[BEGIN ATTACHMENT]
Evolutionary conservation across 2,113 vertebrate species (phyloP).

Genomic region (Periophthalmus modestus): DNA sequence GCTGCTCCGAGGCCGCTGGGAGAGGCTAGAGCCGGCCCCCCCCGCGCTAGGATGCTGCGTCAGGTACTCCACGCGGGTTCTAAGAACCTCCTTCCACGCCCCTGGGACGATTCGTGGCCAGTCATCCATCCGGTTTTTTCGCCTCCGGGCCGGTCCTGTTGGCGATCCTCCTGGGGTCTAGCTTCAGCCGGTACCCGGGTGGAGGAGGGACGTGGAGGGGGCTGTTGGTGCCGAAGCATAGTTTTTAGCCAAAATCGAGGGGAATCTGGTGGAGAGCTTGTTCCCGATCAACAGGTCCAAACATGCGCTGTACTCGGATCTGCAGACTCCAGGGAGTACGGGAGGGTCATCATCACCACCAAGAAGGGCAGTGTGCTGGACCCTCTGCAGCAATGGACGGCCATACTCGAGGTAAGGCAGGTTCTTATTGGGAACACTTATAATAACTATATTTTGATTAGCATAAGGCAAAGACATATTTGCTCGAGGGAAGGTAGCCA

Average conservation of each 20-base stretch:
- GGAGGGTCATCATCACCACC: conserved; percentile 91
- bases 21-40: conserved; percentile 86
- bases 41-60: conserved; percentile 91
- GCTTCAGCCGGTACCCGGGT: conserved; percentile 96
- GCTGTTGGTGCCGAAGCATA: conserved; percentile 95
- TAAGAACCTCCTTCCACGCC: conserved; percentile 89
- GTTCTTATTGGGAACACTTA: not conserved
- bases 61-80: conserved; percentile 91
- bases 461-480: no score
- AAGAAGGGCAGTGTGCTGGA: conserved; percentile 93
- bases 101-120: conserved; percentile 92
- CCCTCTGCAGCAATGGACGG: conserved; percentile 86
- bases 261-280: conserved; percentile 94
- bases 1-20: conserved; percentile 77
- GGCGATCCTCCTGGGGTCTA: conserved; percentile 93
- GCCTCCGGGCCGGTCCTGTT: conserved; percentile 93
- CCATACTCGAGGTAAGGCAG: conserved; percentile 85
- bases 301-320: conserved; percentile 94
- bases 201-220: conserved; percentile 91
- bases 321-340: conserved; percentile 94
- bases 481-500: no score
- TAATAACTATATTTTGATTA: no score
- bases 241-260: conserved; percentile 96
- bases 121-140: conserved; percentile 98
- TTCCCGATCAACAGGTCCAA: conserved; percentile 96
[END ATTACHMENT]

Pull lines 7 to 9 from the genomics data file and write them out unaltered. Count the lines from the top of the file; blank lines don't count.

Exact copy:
- GCTTCAGCCGGTACCCGGGT: conserved; percentile 96
- GCTGTTGGTGCCGAAGCATA: conserved; percentile 95
- TAAGAACCTCCTTCCACGCC: conserved; percentile 89